These treats are a fresh twist on our turmeric powder dog treat recipes. These gorgeous golden gelatin gummy dog treats are made with fresh turmeric instead of powder. Get the scoop on fresh turmeric, including how we prep and store ours for easy use for people or pets. And, of course, we’re sharing the DIY details on how these fresh turmeric gummy treats were made. Woofs!
For most of us, turmeric is something we buy and use in powdered form. It’s very convenient and that’s still my go-to preferences for cooking and baking, whether for people or for pets. Depending on where you live, however, you might be able to buy fresh turmeric from local markets or specialty stores, or even grow your own. When I found some fresh turmeric, I couldn’t resist trying it out.
Turmeric powder is made from the dried ground root rhizomes of the turmeric plant. Rhizomes are fleshy underground stem growths that can (if edible) be harvested for food or replanted to propagate new plants. Turmeric is from the same plant family as ginger if you’ve ever tried planting or growing ginger root. Pretty and productive, but they’re tropical plants, so you’ll need either a great climate or you can try growing (or overwintering) indoors. Here in NZ, turmeric also requires some hunting. Fresh turmeric is not commonly available and if it’s imported, it’s also important to check the details to ensure its nonirradiated if you’re hoping to grow plants.
Storing Turmeric from Fresh Roots for Easy Use and Longer-Term Storage
Fresh turmeric is even messier and more risky for staining than powder, so grating it for individual small quantity use (whether fresh or frozen) was a pretty unappealing option. Dehydrating and grinding it for turmeric powder is a great option, especially if you’re storing in bulk or gifting to friends. I can only imagine the mess my clumsy self might create in the process, though. Oh dear… Fortunately, I already have a good local supplier for quality organic turmeric powder.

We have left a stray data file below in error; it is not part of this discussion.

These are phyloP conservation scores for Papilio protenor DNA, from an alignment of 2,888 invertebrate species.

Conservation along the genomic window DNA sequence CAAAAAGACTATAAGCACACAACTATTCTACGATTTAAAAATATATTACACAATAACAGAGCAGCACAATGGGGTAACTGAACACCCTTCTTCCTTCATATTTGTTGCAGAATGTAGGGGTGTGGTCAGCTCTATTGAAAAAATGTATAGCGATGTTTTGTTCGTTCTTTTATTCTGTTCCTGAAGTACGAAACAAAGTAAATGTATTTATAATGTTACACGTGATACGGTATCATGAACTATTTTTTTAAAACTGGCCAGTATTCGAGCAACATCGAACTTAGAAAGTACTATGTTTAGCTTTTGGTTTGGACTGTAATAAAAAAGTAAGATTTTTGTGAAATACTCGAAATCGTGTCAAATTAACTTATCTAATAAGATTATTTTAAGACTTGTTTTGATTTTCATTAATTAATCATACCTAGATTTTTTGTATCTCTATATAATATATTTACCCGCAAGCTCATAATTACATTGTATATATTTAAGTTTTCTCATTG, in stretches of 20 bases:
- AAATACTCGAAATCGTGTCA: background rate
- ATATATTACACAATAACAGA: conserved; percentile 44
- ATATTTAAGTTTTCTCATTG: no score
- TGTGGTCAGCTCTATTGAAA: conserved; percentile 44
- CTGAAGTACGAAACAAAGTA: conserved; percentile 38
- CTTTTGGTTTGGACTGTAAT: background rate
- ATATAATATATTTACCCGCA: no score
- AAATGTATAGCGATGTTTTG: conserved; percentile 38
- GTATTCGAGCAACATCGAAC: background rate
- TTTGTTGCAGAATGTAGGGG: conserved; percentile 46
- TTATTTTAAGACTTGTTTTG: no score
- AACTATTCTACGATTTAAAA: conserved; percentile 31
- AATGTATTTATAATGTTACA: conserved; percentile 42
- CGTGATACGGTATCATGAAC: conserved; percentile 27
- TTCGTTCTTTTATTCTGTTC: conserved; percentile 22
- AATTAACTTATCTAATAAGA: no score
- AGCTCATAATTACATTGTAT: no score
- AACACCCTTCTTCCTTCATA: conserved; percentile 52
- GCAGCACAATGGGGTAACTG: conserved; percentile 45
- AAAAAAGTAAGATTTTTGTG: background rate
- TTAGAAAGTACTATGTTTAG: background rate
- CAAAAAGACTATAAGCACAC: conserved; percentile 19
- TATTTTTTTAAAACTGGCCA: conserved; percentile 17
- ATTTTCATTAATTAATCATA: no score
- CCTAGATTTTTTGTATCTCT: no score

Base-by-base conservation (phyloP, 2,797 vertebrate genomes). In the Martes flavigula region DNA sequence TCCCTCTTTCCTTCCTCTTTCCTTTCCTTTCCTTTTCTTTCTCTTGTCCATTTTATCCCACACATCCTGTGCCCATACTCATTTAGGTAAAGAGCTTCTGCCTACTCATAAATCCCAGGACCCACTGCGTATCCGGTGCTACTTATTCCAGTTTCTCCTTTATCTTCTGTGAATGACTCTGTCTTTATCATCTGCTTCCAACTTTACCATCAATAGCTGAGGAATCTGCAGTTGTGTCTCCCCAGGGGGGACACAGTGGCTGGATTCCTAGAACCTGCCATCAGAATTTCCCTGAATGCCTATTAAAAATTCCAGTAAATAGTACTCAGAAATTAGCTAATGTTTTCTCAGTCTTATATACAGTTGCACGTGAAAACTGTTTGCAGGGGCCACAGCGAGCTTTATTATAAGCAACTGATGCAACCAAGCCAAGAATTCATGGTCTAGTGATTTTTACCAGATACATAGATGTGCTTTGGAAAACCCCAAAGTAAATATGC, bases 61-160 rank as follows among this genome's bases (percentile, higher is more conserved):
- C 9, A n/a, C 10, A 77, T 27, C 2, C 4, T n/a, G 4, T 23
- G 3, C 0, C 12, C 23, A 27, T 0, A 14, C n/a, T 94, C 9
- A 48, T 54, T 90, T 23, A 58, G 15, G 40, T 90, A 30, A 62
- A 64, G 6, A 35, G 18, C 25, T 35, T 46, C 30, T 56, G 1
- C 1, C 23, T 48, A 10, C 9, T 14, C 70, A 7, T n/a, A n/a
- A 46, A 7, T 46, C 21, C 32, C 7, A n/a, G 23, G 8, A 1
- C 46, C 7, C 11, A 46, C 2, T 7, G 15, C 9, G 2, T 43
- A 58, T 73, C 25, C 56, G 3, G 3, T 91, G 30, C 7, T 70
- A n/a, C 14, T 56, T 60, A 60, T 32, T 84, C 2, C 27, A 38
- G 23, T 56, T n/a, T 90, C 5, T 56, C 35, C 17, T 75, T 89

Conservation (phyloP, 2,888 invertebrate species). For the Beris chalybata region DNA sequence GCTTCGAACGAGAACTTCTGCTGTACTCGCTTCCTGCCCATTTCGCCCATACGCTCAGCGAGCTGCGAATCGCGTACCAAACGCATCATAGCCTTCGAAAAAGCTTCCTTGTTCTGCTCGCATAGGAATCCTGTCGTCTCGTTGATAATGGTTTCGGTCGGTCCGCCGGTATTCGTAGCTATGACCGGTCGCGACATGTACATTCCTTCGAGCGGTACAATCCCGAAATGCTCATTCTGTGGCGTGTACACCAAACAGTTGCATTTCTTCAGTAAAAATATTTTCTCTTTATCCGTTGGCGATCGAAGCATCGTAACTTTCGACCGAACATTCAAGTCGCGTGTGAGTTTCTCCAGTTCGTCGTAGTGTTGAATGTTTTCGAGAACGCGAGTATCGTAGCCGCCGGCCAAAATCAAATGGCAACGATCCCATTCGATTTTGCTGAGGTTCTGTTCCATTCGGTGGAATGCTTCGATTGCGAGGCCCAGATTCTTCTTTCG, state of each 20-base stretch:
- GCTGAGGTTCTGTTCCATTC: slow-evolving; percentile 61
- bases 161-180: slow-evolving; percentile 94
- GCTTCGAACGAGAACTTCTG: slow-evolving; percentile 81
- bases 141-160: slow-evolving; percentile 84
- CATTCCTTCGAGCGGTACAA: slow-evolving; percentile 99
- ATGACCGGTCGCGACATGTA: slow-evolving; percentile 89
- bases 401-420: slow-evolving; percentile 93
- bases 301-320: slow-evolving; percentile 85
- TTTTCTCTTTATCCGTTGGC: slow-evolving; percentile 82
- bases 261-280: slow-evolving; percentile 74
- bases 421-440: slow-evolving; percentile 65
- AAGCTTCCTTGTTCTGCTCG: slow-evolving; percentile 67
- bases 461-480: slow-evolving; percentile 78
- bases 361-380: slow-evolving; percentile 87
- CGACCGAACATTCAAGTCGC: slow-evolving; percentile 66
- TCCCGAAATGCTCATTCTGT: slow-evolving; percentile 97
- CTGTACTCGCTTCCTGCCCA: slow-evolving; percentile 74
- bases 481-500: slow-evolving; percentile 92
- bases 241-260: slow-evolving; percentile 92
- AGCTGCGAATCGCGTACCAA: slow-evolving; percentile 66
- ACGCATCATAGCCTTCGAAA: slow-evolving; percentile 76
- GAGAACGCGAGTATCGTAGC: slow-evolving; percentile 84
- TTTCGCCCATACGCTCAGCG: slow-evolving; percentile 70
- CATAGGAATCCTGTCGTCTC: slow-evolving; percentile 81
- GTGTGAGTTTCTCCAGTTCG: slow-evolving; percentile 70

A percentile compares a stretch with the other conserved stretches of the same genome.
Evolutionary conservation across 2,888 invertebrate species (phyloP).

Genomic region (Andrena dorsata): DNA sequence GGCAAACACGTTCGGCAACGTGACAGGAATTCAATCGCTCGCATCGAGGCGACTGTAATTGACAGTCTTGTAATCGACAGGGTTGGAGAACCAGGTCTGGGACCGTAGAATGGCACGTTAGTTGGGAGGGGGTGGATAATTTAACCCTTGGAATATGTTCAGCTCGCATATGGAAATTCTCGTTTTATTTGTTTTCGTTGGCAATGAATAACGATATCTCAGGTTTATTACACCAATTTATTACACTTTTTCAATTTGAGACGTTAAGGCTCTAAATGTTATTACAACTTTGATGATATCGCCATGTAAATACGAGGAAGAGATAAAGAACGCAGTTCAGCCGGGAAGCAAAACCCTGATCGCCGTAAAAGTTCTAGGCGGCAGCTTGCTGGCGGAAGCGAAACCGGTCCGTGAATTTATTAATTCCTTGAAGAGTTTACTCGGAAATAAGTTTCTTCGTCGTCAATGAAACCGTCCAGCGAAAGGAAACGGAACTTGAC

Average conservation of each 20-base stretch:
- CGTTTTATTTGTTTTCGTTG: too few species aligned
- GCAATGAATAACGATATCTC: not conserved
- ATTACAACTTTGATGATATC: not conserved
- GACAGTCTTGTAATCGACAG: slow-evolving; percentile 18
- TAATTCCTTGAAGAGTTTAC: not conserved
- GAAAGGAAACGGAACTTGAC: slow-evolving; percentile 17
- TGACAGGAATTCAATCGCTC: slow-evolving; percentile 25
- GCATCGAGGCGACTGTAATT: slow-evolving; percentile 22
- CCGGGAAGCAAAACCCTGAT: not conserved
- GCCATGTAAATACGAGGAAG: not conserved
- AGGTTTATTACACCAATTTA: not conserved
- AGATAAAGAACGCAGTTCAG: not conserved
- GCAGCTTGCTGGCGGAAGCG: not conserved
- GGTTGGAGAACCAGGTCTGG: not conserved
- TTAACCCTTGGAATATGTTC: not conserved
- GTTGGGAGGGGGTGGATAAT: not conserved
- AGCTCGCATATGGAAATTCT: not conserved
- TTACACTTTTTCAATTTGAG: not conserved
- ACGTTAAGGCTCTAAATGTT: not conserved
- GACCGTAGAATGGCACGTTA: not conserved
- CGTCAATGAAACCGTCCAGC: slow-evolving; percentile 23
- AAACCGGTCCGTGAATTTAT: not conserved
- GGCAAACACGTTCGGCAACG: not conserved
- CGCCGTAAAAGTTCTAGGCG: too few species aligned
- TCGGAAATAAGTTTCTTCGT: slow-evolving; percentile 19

For the fresh roots, I decided to accept the risk of some freezer burn and freeze ground raw turmeric instead. By freezing the prepped turmeric thinly on a sheet, it could then be broken into small pieces for transfer to sealed storage for easy small quantity ready use in future treat making.
Making Gelatin Gummy Dog Treats with Fresh Turmeric
Experimenting with Fresh Turmeric for Dog Treat Making
My first experiment with fresh turmeric was as an alternative to using turmeric powder in gelatin gummies. This would be an easy experimental twist on making gummies with turmeric powder, and a great way to compare the look, flavour, scent, and our dogs opinion before trying it in other recipes. They seemed to be enjoying the scents around the kitchen while I prepped the turmeric, so next stop gummies for taste testing!
Fresh vs. Powdered Turmeric
Fresh turmeric, like it’s ginger cousin, has more spicy zing than dried powder forms. Like many foods, it also has more nutrients when fresh, retains more essential oils, and may have higher curcumin than process turmeric. The latter is what got me so interested in turmeric for dogs in the first place, so how could I resist?
If looking at recipe substitutions, they generally say to use around three times as much fresh turmeric as powdered. I thought that could be too strong and/or spicy for dog treat making though, so I kept things similar to the quantity of powder I would use for a strong turmeric gummy treat (like our golden milk gummy treats) even with the fresh substitution. As with all of our recipe ideas, feel free to adjust to suit your personal preferences and pet’s palette.
I’ve also noticed since starting my experiments that the golden colour enhances with some steeping time (liquids) or resting time (doughs) when using fresh turmeric. Not really surprising since it has to spread from the tiny chunks instead of a dispersed powder, but worth noting all the same.
Fresh Turmeric Gelatin Gummy Dog Treat Recipe
Gelatin Gummy Dog Treats with Fresh Turmeric
These treats are a version of our simple stock/broth gelatin gummy dog treats made with added turmeric and other optional seasonings. Based upon the experiment, we’d be comfortable with swapping fresh for powder in any of our turmeric gummy recipes, except where it’s being used to create a specific look, like our gold dust gummy treats. I’ve used it in baked treats as well. Powder will still be our go to as this fresh turmeric was a special seasonal lucky find, although I’m keen to try growing some in the future.